This may all sound aspirational – but that is the key challenge ahead of us. We need to not only believe it is possible, but recognize that it will only be possible with visionary demands, coming from communities most directly impacted. While having people that represent the identities of our communities is an important aspect of the paradigm shifts we are working towards, we know from history that it is not just who represents us, but the movement for change that is built from the ground up that will make the difference.

Why does Communities United use a Healing Justice Frame? How is Healing Justice central and vital to your work and the work of Communities United?

“We are the solution we need”

Communities United’s Healing Justice frame is centered around the need to decolonize health and wellness. While there is growing attention to the medical benefits of mindfulness, yoga, and other practices that are deeply rooted in the ancestry of people of color, they are also becoming billion dollar industries that in many cases continue to fuel corporate profit, and underscore elitism, cultural appropriation, and a lack of access for communities most directly impacted by trauma.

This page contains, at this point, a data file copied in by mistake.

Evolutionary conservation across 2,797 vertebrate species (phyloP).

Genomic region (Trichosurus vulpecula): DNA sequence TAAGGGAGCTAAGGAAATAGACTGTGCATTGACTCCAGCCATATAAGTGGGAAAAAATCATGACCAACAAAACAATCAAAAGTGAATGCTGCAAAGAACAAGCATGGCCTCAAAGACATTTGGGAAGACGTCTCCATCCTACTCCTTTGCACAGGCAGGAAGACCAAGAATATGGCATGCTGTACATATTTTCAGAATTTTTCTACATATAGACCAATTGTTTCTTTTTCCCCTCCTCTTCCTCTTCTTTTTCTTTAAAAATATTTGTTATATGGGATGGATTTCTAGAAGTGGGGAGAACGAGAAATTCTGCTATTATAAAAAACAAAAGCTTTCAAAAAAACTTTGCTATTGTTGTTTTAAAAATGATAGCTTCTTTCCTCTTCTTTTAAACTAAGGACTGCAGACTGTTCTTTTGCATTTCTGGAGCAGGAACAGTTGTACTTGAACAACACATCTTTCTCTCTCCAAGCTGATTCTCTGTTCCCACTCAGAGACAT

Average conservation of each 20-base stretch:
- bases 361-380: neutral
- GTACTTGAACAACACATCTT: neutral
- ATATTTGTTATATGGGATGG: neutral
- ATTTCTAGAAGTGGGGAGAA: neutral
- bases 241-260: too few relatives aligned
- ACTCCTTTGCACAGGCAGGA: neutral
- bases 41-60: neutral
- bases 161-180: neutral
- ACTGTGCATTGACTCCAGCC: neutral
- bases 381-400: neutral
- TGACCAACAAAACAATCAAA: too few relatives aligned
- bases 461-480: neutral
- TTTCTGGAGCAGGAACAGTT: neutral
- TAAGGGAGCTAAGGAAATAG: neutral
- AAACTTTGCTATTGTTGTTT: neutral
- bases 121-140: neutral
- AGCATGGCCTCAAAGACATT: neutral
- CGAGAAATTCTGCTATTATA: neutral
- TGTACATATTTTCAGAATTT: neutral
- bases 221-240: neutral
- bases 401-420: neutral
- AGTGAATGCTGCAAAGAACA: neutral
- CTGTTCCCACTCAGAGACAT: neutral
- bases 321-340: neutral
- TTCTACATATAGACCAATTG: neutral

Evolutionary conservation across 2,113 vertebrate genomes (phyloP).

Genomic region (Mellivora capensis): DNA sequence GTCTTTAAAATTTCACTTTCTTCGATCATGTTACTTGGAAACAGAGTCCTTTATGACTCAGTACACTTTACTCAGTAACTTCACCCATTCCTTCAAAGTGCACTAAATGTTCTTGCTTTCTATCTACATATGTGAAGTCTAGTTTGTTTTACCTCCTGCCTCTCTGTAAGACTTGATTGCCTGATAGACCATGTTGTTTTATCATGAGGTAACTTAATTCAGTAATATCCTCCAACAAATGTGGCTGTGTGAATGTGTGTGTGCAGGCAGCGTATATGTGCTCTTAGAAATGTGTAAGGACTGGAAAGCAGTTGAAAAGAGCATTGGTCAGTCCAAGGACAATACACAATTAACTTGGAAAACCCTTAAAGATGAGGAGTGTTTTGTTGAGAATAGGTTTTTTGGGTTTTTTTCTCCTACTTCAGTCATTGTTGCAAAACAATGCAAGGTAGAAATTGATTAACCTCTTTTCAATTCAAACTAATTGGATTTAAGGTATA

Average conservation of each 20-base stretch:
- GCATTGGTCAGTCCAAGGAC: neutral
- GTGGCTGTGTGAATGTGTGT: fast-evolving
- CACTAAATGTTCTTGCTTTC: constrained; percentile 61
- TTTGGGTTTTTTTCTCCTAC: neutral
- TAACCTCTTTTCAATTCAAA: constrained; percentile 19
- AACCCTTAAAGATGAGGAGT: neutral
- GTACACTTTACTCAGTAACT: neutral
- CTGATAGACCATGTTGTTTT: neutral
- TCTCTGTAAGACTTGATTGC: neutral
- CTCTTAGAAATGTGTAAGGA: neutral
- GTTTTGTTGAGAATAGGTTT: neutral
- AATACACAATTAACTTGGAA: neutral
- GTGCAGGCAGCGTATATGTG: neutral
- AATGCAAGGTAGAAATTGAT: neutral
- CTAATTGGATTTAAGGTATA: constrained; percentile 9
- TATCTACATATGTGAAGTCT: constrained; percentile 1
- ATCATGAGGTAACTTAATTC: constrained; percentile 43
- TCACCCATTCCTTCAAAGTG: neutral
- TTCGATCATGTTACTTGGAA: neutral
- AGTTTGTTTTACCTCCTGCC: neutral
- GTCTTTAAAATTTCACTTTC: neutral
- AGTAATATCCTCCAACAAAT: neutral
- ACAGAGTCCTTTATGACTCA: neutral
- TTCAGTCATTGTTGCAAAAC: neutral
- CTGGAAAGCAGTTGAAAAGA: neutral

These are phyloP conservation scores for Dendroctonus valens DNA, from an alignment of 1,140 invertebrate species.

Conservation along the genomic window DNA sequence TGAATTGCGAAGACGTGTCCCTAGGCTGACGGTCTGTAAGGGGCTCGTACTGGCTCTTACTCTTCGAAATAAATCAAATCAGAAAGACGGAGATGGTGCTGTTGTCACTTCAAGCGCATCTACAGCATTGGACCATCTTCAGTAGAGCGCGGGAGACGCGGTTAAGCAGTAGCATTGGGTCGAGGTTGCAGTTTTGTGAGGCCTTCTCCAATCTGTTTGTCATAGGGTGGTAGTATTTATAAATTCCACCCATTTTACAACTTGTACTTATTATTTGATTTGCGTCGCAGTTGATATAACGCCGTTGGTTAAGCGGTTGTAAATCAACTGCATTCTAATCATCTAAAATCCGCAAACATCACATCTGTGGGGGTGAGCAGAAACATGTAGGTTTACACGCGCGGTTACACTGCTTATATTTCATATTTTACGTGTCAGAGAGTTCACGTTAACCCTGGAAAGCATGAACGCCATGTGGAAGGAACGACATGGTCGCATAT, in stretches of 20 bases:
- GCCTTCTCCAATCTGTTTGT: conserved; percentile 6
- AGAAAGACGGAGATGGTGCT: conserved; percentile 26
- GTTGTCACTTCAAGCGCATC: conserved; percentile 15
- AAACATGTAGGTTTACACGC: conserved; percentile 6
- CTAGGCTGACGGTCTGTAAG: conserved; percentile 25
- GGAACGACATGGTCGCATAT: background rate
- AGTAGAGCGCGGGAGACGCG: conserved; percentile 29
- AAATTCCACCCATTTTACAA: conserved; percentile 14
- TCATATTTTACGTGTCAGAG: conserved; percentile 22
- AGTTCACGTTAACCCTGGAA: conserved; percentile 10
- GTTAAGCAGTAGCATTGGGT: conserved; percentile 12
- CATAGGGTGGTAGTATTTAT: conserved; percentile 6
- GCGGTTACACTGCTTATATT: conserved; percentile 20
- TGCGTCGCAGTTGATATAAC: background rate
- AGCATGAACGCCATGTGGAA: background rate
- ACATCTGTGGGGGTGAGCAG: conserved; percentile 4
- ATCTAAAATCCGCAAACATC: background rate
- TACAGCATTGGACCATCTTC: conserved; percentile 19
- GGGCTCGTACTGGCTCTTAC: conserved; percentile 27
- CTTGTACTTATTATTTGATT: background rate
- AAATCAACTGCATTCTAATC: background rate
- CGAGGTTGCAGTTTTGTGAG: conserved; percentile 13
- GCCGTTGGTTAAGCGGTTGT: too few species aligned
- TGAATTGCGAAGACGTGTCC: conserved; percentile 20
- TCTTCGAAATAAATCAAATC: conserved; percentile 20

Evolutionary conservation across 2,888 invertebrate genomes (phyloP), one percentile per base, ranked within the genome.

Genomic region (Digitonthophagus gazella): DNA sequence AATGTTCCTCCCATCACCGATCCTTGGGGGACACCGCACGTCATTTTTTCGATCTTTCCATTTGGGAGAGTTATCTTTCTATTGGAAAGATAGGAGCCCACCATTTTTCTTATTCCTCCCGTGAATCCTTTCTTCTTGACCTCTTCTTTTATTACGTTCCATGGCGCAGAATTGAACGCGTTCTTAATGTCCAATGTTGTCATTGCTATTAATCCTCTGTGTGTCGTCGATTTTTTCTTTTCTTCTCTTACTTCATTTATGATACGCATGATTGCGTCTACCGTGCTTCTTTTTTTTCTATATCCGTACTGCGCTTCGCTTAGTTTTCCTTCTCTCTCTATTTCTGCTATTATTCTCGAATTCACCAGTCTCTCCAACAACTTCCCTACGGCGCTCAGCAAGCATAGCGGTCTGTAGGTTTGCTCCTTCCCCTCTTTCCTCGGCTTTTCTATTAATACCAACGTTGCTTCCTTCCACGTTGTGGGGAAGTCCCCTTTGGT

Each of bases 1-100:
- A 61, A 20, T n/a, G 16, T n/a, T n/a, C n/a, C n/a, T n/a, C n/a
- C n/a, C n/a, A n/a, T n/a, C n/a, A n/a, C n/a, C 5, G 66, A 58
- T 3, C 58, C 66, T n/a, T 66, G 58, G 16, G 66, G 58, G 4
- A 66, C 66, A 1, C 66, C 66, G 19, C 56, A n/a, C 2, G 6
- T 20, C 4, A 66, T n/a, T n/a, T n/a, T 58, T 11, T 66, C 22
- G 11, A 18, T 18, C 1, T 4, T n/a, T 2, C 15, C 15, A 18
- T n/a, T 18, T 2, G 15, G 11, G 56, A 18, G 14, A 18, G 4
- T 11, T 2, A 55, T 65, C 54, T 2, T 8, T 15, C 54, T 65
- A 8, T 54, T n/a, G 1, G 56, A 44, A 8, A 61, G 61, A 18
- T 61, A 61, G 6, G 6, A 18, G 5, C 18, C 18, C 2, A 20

CU’s approach is grounded in the notion that we all have the capacity to be our own healers, and support the healing and wellness of those around us – that we ARE the solution we need. Breaking it down very simply, our approach to healing justice focuses on the sharing of our stories and our wounds, building a community of support, moving to collective action, and being conscious of our own movement and breath as we build together. We believe that every act of self-love and individual recovery is an act of heroic living. By building a critical mass of individuals who are redefining what investments in communities need to look like, we are building heroic communities. This leads to building the type of power needed to hold public systems accountable and advance change that is truly transformational.